Structural characterization of the main immunogenic region of the Torpedo acetylcholine receptor

Stuart W. Morell, Vu B. Trinh, Eswari Gudipati, Alexander Friend, Nelson A. Page, Mark A. Agius, David P Richman, Robert H Fairclough

Research output: Contribution to journalArticle

2 Scopus citations

Abstract

To develop antigen-specific immunotherapies for autoimmune diseases, knowledge of the molecular structure of targeted immunological hotspots will guide the production of reagents to inhibit and halt production of antigen specific attack agents. To this end we have identified three noncontiguous segments of the Torpedo nicotinic acetylcholine receptor (AChR) α-subunit that contribute to the conformationally sensitive immunological hotspot on the AChR termed the main immunogenic region (MIR): α(1-12), α(65-79), and α(110-115). This region is the target of greater than 50% of the anti-AChR Abs in serum from patients with myasthenia gravis (MG) and animals with experimental autoimmune myasthenia gravis (EAMG). Many monoclonal antibodies (mAbs) raised in one species against an electric organ AChR cross react with the neuromuscular AChR MIR in several species. Probing the Torpedo AChR α-subunit with mAb 132A, a disease inducing anti-MIR mAb raised against the Torpedo AChR, we have determined that two of the three MIR segments, α(1-12) and α(65-79), form a complex providing the signature components recognized by mAb 132A. These two segments straddle a third, α(110-115), that seems not to contribute specific side chains for 132A recognition, but is necessary for optimum antibody binding. This third segment appears to form a foundation upon which the three-dimensional 132A epitope is anchored.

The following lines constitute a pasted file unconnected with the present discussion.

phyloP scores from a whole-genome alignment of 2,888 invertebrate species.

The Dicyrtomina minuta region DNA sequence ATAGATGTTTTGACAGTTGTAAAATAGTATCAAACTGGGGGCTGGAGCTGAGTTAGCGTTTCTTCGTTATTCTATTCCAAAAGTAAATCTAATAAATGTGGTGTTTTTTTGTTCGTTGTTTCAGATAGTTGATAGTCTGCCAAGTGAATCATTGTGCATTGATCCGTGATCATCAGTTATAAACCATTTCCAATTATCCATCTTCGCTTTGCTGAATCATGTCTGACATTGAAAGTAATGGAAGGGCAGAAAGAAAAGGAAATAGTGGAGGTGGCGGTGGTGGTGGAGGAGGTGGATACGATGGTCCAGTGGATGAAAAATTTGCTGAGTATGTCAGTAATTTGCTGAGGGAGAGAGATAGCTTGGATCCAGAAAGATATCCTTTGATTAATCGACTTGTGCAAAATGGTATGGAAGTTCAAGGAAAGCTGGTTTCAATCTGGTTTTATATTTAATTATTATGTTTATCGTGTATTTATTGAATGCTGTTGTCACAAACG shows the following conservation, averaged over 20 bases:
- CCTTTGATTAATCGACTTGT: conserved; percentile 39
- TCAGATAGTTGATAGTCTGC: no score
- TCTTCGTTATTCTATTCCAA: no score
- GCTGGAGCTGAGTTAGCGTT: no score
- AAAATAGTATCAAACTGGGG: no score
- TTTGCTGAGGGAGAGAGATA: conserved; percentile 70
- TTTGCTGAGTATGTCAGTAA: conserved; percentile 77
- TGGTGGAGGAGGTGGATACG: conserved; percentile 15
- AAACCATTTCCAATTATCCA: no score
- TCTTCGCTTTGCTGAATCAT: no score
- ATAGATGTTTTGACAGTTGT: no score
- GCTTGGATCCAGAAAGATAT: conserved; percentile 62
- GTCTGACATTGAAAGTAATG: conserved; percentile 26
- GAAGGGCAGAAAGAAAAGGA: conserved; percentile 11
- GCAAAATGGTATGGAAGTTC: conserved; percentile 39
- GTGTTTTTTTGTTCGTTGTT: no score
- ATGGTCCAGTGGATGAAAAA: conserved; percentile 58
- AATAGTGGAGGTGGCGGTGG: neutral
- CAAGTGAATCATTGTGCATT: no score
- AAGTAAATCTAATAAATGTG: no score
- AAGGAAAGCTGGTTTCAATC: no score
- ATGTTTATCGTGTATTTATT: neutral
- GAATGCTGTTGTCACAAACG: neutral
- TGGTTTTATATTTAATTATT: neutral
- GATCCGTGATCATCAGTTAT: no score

Original languageEnglish (US)
Pages (from-to)116-131
Number of pages16
JournalMolecular Immunology
Volume58
Issue number1
DOIs
StatePublished - Mar 2014

Keywords

  • AChR main immunogenic region (MIR)
  • Anti-MIR monoclonal antibody
  • Conformational epitope structure
  • EAMG
  • Fusion peptide screening
  • MG
  • Pathogenic Abs
  • Site-specific mutagenesis
  • Western blots

ASJC Scopus subject areas

  • Molecular Biology
  • Immunology

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